Conventional wisdom has it that government has lost its way. It's out of touch and out of control. It has shut out the voices and concerns of everyday Americans. Democracy — or rather, taking the concerns of ordinary Americans into account in the democratic, lawmaking process — is a notion so farfetched as to be laughable.
But what if that weren't true?
As a private citizen — a native Bostonian with a wife and three kids who seem to think I'm okay, a job I enjoy, and a rabid Red Sox fixation — I set off to see if I could have a say that made a difference.
And here's the clincher: It actually worked. Really.
Here's the setup: The state of Florida had in its law a rusty old provision that made it all but impossible for an insurance company that sold insurance abroad from having offices in Florida — even though it would not be selling insurance in the state. That law cost the state untold number of jobs and tax revenue for no apparent reason. Even Florida lawmakers from both sides of the aisle were perplexed as to how and why that initial law had come to be.
This meant American companies like mine that serve the Latin American market were barred from locating in Florida, the gateway to Latin America and home of some of the country's highest-skilled bilingual workers.
Gov. Rick Scott, I knew from reading the papers, was keen to add jobs for Floridians. So was Insurance Commissioner Kevin McCarty. So was every lawmaker in the Florida Legislature.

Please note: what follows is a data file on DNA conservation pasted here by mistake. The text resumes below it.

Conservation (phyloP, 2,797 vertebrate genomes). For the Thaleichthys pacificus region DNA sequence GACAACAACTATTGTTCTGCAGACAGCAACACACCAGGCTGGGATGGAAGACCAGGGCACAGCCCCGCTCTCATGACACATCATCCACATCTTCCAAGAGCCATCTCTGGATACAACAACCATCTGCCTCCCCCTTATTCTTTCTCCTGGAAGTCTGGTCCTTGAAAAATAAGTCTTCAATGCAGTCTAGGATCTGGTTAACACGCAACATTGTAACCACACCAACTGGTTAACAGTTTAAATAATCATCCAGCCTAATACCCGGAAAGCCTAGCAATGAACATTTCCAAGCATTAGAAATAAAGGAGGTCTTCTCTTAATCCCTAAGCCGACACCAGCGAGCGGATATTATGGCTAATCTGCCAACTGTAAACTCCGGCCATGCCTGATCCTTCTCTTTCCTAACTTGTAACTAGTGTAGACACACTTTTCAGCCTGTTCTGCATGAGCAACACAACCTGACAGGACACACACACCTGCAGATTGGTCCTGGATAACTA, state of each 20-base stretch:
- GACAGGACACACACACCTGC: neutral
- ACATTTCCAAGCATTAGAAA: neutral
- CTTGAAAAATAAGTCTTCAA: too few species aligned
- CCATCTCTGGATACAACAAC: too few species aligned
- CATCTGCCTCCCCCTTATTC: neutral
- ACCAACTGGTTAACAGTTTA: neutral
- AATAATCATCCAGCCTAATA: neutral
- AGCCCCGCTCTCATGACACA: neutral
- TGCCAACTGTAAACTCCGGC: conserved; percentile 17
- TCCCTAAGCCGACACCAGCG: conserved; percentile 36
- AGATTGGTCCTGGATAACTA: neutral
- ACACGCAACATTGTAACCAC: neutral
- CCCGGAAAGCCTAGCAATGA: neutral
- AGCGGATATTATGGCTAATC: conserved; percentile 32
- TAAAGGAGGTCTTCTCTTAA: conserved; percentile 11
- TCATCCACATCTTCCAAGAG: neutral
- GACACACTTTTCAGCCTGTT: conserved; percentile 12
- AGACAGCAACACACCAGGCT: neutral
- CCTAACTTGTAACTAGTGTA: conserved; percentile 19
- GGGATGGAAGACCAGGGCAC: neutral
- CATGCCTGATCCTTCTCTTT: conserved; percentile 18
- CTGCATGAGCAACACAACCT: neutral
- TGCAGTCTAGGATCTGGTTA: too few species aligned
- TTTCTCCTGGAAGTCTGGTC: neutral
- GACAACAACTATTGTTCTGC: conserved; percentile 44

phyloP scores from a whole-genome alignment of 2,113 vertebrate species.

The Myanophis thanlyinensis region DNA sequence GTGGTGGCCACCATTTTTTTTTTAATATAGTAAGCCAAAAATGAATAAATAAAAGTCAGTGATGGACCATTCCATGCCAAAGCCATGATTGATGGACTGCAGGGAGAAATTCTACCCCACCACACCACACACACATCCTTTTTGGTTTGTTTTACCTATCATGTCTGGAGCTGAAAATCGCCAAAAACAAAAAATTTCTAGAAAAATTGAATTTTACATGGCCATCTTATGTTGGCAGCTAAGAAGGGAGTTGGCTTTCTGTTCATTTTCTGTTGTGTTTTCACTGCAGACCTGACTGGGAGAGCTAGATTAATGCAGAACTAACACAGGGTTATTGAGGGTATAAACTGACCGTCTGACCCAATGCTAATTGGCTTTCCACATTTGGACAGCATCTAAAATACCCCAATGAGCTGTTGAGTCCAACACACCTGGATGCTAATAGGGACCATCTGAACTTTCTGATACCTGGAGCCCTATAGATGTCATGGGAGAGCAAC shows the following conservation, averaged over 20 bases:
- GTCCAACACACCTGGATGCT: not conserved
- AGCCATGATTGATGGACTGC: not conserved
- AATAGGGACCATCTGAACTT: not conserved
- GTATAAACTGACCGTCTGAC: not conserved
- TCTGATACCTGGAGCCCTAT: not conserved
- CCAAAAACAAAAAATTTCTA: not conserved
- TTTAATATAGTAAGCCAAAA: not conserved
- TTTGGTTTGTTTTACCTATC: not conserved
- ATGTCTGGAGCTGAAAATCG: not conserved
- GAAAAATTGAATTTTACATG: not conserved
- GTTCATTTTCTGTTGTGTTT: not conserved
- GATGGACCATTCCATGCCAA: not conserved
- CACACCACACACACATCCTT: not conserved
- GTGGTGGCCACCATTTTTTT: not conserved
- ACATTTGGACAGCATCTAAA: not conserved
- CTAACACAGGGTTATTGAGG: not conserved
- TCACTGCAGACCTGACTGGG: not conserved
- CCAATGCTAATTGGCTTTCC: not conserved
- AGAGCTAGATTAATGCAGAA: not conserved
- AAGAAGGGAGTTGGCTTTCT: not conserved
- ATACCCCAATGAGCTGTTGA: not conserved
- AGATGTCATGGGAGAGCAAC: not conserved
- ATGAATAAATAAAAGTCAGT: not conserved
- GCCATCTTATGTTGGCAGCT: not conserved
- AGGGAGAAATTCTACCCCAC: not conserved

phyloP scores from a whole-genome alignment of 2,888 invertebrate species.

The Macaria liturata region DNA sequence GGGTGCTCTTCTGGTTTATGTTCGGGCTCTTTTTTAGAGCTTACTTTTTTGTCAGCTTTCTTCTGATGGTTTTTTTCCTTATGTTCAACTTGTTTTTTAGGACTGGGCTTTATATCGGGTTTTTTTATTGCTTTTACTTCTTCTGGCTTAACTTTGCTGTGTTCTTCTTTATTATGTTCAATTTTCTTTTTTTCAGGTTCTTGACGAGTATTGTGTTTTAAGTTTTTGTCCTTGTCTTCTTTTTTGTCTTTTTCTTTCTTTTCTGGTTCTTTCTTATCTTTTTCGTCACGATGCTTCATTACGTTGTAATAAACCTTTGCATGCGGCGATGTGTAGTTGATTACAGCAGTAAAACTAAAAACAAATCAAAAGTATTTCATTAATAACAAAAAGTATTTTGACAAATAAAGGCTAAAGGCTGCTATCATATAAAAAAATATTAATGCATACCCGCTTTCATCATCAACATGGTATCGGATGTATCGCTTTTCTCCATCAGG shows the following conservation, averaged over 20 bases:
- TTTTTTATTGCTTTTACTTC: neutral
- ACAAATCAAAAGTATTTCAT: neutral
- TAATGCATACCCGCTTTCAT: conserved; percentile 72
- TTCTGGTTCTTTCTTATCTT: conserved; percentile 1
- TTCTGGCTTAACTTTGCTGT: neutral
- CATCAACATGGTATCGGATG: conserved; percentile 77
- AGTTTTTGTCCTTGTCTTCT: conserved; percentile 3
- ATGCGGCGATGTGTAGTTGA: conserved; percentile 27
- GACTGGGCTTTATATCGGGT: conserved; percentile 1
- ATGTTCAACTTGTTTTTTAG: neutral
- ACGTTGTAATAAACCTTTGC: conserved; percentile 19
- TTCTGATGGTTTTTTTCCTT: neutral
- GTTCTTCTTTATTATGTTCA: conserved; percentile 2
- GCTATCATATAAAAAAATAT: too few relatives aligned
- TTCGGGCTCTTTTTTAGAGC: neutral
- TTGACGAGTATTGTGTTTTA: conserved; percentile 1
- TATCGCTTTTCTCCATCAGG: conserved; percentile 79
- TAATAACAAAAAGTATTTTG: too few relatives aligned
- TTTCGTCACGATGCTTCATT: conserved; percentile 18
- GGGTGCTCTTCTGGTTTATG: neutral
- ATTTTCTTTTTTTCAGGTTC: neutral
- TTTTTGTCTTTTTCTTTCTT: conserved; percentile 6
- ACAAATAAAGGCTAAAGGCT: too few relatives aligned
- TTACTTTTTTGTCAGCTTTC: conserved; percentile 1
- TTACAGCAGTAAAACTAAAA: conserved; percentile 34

So I hopped on a plane (well, lots of planes), knocked on their doors, and made my case. I explained that some simple changes to the old law would create jobs and new revenue for the state — all without spending a dime of government "stimulus." I worked with staff and legislators on both sides of the aisle — Republican Reps. Bryan Nelson of Apopka, Carlos Lopez-Cantera of Miami, Sen. Garrett Richter of Naples and Democratic Sen. Chris Smith of Fort Lauderdale among them — to create the few brief, sensible improvements, and a few months later, the Legislature included the idea in HB 1087. It took effect this month.
It's a win-win situation: the state of Florida benefits from creating needed jobs for Floridians and growing the state's tax base. American businesses selling products overseas, who have long wanted to put down roots in Florida, benefit as well. Already my business has signed a lease for office space in Miami, and is hiring a big handful of Floridians to staff it.
It's rewarding to know that by taking some action, I played a role, however small, in helping cement Florida's future role as a gateway to the fast-growing Latin American market.
I admit I can be a cynic about these things (c'mon, I'm from Boston), but even I felt inspired that a private citizen could improve his business, and help add jobs and revenue to a cash-strapped state, with just a little gumption and elbow grease. It's a little like what it takes to build a successful business: You have to network everyone you can, find in-the-know locals who can share their insights and contacts, and make full use of interest and support from key government officials — once you've taken the time and effort to pitch your idea to them. If you just try to take some action, you may be surprised by how many people want to support a good idea.
Evan Falchuk is president and chief strategy officer of Best Doctors Inc., a global health company that provides employees of large U.S. corporations access to the best 5 percent of physicians for second opinions. Overseas, the service is provided in the form of insurance policies.